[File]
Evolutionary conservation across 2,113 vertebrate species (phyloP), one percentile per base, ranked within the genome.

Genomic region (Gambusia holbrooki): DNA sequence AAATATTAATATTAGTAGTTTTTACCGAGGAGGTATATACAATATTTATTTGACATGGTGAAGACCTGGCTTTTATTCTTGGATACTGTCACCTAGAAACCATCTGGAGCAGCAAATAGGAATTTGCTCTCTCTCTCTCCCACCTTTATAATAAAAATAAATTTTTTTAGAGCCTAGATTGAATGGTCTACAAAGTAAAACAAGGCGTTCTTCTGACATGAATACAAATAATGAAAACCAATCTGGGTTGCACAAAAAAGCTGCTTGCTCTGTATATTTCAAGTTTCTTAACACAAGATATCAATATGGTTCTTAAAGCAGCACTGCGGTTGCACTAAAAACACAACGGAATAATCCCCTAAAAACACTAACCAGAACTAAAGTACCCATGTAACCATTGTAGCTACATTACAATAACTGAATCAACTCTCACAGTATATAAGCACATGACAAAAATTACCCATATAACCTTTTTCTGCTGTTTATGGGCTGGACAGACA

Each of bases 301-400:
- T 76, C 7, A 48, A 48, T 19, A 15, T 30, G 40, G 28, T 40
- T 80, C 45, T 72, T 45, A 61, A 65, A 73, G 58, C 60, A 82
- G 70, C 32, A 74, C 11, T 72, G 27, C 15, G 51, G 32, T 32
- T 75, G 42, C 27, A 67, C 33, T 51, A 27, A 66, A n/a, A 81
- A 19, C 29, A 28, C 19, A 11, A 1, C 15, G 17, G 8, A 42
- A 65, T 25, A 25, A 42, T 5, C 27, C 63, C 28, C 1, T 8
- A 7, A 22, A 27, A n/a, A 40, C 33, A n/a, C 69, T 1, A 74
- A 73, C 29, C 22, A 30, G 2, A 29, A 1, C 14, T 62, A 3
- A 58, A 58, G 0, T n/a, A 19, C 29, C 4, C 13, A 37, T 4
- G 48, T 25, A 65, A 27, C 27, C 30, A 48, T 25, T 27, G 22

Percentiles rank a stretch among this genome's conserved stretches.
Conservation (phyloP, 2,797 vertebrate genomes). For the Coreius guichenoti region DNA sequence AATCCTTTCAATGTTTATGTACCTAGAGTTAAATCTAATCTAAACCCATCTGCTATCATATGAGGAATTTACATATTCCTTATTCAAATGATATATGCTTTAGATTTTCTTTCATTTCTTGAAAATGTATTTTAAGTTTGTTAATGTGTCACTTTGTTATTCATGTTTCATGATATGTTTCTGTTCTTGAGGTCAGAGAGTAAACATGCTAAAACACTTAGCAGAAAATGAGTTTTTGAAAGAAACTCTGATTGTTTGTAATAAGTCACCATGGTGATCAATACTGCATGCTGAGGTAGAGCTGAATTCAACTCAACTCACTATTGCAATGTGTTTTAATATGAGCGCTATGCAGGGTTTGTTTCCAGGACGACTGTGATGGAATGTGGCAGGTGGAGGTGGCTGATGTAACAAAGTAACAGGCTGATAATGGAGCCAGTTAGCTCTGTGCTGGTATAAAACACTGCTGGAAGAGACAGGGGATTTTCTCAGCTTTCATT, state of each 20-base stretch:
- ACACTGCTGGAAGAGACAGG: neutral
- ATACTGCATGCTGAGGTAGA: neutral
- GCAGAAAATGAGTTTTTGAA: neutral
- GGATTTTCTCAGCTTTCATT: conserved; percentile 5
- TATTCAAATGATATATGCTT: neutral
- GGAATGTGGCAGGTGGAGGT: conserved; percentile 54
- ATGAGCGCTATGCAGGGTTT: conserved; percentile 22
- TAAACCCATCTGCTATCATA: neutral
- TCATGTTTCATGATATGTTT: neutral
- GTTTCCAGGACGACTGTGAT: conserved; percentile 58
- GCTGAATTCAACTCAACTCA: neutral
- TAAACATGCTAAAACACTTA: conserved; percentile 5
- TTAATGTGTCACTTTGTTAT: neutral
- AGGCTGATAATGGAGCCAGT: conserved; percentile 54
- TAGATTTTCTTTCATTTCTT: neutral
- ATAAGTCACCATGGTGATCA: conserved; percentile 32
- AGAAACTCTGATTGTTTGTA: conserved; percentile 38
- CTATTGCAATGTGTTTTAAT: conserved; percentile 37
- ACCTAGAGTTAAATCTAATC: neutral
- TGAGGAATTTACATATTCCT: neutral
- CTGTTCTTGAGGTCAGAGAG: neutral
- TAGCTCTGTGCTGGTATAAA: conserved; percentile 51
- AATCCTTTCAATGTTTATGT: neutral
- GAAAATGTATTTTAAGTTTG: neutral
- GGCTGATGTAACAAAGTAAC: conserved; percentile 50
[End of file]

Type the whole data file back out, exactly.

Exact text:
Evolutionary conservation across 2,113 vertebrate species (phyloP), one percentile per base, ranked within the genome.

Genomic region (Gambusia holbrooki): DNA sequence AAATATTAATATTAGTAGTTTTTACCGAGGAGGTATATACAATATTTATTTGACATGGTGAAGACCTGGCTTTTATTCTTGGATACTGTCACCTAGAAACCATCTGGAGCAGCAAATAGGAATTTGCTCTCTCTCTCTCCCACCTTTATAATAAAAATAAATTTTTTTAGAGCCTAGATTGAATGGTCTACAAAGTAAAACAAGGCGTTCTTCTGACATGAATACAAATAATGAAAACCAATCTGGGTTGCACAAAAAAGCTGCTTGCTCTGTATATTTCAAGTTTCTTAACACAAGATATCAATATGGTTCTTAAAGCAGCACTGCGGTTGCACTAAAAACACAACGGAATAATCCCCTAAAAACACTAACCAGAACTAAAGTACCCATGTAACCATTGTAGCTACATTACAATAACTGAATCAACTCTCACAGTATATAAGCACATGACAAAAATTACCCATATAACCTTTTTCTGCTGTTTATGGGCTGGACAGACA

Each of bases 301-400:
- T 76, C 7, A 48, A 48, T 19, A 15, T 30, G 40, G 28, T 40
- T 80, C 45, T 72, T 45, A 61, A 65, A 73, G 58, C 60, A 82
- G 70, C 32, A 74, C 11, T 72, G 27, C 15, G 51, G 32, T 32
- T 75, G 42, C 27, A 67, C 33, T 51, A 27, A 66, A n/a, A 81
- A 19, C 29, A 28, C 19, A 11, A 1, C 15, G 17, G 8, A 42
- A 65, T 25, A 25, A 42, T 5, C 27, C 63, C 28, C 1, T 8
- A 7, A 22, A 27, A n/a, A 40, C 33, A n/a, C 69, T 1, A 74
- A 73, C 29, C 22, A 30, G 2, A 29, A 1, C 14, T 62, A 3
- A 58, A 58, G 0, T n/a, A 19, C 29, C 4, C 13, A 37, T 4
- G 48, T 25, A 65, A 27, C 27, C 30, A 48, T 25, T 27, G 22

Percentiles rank a stretch among this genome's conserved stretches.
Conservation (phyloP, 2,797 vertebrate genomes). For the Coreius guichenoti region DNA sequence AATCCTTTCAATGTTTATGTACCTAGAGTTAAATCTAATCTAAACCCATCTGCTATCATATGAGGAATTTACATATTCCTTATTCAAATGATATATGCTTTAGATTTTCTTTCATTTCTTGAAAATGTATTTTAAGTTTGTTAATGTGTCACTTTGTTATTCATGTTTCATGATATGTTTCTGTTCTTGAGGTCAGAGAGTAAACATGCTAAAACACTTAGCAGAAAATGAGTTTTTGAAAGAAACTCTGATTGTTTGTAATAAGTCACCATGGTGATCAATACTGCATGCTGAGGTAGAGCTGAATTCAACTCAACTCACTATTGCAATGTGTTTTAATATGAGCGCTATGCAGGGTTTGTTTCCAGGACGACTGTGATGGAATGTGGCAGGTGGAGGTGGCTGATGTAACAAAGTAACAGGCTGATAATGGAGCCAGTTAGCTCTGTGCTGGTATAAAACACTGCTGGAAGAGACAGGGGATTTTCTCAGCTTTCATT, state of each 20-base stretch:
- ACACTGCTGGAAGAGACAGG: neutral
- ATACTGCATGCTGAGGTAGA: neutral
- GCAGAAAATGAGTTTTTGAA: neutral
- GGATTTTCTCAGCTTTCATT: conserved; percentile 5
- TATTCAAATGATATATGCTT: neutral
- GGAATGTGGCAGGTGGAGGT: conserved; percentile 54
- ATGAGCGCTATGCAGGGTTT: conserved; percentile 22
- TAAACCCATCTGCTATCATA: neutral
- TCATGTTTCATGATATGTTT: neutral
- GTTTCCAGGACGACTGTGAT: conserved; percentile 58
- GCTGAATTCAACTCAACTCA: neutral
- TAAACATGCTAAAACACTTA: conserved; percentile 5
- TTAATGTGTCACTTTGTTAT: neutral
- AGGCTGATAATGGAGCCAGT: conserved; percentile 54
- TAGATTTTCTTTCATTTCTT: neutral
- ATAAGTCACCATGGTGATCA: conserved; percentile 32
- AGAAACTCTGATTGTTTGTA: conserved; percentile 38
- CTATTGCAATGTGTTTTAAT: conserved; percentile 37
- ACCTAGAGTTAAATCTAATC: neutral
- TGAGGAATTTACATATTCCT: neutral
- CTGTTCTTGAGGTCAGAGAG: neutral
- TAGCTCTGTGCTGGTATAAA: conserved; percentile 51
- AATCCTTTCAATGTTTATGT: neutral
- GAAAATGTATTTTAAGTTTG: neutral
- GGCTGATGTAACAAAGTAAC: conserved; percentile 50